Eric von Hippel wrote the entry entitled “An Emerging Hotbed of User-Centered Innovation“.
Eric von Hippel is the T Wilson Professor of Innovation Management at MIT’s Sloan School of Management in Cambridge, Massachusetts, and the scientific director of the Danish User-Centered Innovation Lab in Copenhagen. He is the author of Democratizing Innovation (MIT Press, 2005).
“In an array of industries, producer-centered innovation is being eclipsed by user-centered innovation—the dreaming up, development, prototyping, and even production of new products by consumers. These users aren’t just voicing their needs to companies that are willing to listen; they’re inventing and often building what they want.”
“[...] This process of users’ coming up with products is increasingly well documented, and some companies, at least, are actively trying to take advantage of it. But what about governments?”
“[...] Government support has typically come in the form of R&D grants for scientific researchers and R&D tax credits for manufacturers. This focus on technology push has not attracted much controversy. But recent research shows that the 70% to 80% of new product development that fails does so not for lack of advanced technology but because of a failure to understand users’ needs. The emergence of user-centered innovation clearly shows that this near-exclusive focus on technological advance is misplaced.”
“Denmark is taking this sea change in the nature of innovation to heart. In 2005, the Danish government became the first in the world to establish as a national priority, in the words of a government policy statement, ‘strengthening user-centered innovation.'”
“By championing a new innovation paradigm, the Danish government is encouraging numerous methodological flowers to bloom—from programs that improve manufacturers’ understanding of users’ needs (through ethnographic research, for example) to techniques for identifying user-developed innovations that manufacturers can produce.”
Duncan J. Watts wrote another thought-provoking essay, “The Accidental Influentials,” in which he argues that “social epidemics” are not in large part driven by the actions of a tiny minority of special individuals, as is the dominant belief.
“We studied the dynamics of social contagion by conducting thousands of computer simulations of populations, manipulating a number of variables relating to people’s ability to influence others and their tendency to be influenced.”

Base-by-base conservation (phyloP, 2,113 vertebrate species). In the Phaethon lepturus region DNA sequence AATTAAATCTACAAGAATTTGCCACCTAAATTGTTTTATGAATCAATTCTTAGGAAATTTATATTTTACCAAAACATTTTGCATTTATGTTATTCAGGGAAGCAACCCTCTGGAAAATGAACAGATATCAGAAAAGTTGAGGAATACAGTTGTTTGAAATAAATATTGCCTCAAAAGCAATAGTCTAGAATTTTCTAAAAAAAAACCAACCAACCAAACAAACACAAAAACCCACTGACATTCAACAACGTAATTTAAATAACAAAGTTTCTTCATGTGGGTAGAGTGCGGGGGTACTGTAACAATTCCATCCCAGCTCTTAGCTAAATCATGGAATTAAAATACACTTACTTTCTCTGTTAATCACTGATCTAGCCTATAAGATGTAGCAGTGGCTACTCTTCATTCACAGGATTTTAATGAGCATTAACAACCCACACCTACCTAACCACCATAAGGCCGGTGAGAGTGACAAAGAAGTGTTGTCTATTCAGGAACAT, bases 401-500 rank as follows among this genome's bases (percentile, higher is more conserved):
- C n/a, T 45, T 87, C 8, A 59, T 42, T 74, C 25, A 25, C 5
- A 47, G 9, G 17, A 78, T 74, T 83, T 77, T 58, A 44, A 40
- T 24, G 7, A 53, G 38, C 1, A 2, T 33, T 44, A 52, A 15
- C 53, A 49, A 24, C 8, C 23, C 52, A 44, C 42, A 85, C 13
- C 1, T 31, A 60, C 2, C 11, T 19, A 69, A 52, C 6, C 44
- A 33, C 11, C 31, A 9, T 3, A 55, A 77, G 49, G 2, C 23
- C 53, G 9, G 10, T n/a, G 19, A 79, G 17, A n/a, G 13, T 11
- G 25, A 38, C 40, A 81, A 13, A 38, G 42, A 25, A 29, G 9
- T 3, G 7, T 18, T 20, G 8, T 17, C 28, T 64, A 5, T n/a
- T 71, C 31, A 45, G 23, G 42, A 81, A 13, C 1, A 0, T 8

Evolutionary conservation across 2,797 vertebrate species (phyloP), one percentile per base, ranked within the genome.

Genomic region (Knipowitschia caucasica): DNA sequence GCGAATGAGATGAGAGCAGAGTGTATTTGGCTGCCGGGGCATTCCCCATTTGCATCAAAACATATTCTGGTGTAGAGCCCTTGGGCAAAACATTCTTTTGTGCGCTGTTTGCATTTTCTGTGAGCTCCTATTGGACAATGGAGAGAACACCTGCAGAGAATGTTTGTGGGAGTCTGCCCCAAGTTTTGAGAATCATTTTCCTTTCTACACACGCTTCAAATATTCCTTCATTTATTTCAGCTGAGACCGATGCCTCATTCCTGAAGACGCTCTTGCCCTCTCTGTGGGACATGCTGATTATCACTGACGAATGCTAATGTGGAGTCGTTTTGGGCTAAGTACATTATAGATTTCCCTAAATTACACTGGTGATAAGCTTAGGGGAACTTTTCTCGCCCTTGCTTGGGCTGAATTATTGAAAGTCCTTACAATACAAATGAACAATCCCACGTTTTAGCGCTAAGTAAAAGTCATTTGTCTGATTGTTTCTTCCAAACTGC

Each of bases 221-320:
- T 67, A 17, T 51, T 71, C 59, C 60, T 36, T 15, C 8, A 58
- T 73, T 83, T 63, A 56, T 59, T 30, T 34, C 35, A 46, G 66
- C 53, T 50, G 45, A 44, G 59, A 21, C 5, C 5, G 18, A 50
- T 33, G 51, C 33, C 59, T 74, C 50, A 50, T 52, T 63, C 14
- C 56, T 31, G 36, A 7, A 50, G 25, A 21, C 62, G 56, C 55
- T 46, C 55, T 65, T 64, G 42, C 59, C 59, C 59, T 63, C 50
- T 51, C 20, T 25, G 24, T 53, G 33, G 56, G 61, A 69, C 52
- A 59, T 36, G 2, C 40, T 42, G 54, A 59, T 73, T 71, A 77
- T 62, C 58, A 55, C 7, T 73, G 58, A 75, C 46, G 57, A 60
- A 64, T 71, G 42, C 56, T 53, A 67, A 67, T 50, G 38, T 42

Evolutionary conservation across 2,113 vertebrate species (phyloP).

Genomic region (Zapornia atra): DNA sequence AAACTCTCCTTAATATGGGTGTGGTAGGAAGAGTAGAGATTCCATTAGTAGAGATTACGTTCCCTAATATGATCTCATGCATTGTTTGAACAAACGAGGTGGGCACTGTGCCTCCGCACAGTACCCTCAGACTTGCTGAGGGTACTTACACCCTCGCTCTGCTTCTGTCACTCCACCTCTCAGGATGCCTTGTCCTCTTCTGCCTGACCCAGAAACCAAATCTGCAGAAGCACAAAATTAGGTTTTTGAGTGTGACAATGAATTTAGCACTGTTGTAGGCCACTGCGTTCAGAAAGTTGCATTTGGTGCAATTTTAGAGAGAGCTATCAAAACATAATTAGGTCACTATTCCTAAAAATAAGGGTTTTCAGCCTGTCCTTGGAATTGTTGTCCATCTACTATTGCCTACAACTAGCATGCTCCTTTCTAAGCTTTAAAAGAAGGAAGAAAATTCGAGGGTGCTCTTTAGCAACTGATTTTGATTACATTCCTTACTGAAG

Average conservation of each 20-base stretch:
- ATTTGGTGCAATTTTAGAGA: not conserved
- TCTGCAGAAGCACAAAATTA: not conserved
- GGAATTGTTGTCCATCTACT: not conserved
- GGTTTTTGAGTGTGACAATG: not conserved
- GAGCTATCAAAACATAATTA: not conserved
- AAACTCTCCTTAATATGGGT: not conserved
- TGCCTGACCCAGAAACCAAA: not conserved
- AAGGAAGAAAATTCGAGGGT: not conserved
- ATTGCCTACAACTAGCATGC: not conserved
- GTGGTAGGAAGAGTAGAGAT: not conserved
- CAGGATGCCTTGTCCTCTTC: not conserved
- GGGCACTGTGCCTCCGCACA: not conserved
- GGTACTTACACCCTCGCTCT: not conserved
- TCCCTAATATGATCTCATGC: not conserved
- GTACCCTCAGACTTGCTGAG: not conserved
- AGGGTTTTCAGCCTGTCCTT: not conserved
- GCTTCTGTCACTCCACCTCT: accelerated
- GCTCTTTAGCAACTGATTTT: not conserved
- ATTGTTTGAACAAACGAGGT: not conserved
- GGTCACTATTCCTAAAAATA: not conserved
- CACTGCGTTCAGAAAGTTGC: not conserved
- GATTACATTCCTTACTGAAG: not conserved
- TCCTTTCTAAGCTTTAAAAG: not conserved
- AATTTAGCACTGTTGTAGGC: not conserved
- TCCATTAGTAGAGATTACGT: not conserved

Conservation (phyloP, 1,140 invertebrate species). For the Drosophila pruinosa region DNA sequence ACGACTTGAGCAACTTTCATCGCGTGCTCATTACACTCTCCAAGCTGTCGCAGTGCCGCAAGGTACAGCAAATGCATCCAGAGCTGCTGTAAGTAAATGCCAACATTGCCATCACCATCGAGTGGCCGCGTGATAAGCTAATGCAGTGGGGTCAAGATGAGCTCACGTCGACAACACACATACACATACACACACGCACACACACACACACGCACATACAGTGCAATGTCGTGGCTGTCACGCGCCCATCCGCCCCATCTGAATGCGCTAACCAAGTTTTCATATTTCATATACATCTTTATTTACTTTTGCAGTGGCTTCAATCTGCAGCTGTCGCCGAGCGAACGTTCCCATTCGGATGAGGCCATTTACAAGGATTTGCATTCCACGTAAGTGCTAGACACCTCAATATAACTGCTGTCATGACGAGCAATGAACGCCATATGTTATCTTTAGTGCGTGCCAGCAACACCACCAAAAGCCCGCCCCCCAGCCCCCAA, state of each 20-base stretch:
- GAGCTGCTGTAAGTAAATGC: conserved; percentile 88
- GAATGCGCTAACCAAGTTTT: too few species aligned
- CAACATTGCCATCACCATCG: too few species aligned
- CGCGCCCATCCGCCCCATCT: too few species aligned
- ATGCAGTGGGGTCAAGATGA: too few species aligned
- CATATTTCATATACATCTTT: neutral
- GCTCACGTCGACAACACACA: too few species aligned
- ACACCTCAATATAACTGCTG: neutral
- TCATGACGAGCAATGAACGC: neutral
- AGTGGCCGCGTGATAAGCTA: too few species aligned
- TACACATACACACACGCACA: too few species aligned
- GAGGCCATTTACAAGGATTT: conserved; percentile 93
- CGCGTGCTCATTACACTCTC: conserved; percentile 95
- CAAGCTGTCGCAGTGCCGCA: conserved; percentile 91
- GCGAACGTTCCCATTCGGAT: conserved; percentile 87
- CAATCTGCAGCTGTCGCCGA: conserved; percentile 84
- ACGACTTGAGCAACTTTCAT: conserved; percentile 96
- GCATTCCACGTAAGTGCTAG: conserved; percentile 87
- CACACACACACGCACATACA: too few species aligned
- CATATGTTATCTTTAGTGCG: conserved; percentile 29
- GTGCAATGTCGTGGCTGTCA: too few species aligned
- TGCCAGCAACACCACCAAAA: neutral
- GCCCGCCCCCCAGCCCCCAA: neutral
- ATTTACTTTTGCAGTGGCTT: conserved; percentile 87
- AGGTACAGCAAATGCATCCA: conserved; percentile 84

“Our work shows that the principal requirement for what we call “global cascades”—the widespread propagation of influence through networks—is the presence not of a few influentials but, rather, of a critical mass of easily influenced people, each of whom adopts, say, a look or a brand after being exposed to a single adopting neighbor. Regardless of how influential an individual is locally, he or she can exert global influence only if this critical mass is available to propagate a chain reaction.”
Understanding that trends in public opinion are driven not by a few influentials influencing everyone else but by many easily influenced people influencing one another should change how companies incorporate social influence into their marketing campaigns. Because the ultimate impact of any individual—highly influential or not—depends on decisions made by people one, two, or more steps away from her or him, word-of-mouth marketing strategies shouldn’t focus on finding supposed influentials. Rather, marketing dollars might better be directed toward helping large numbers of ordinary people—possibly with Web-based social networking tools—to reach and influence others just like them.”
Duncan J. Watts is a professor of sociology at Columbia University in New York. He is the author of Six Degrees: The Science of a Connected Age (Norton, 2003)
(via Bruno Giussani’s Lunch over IP)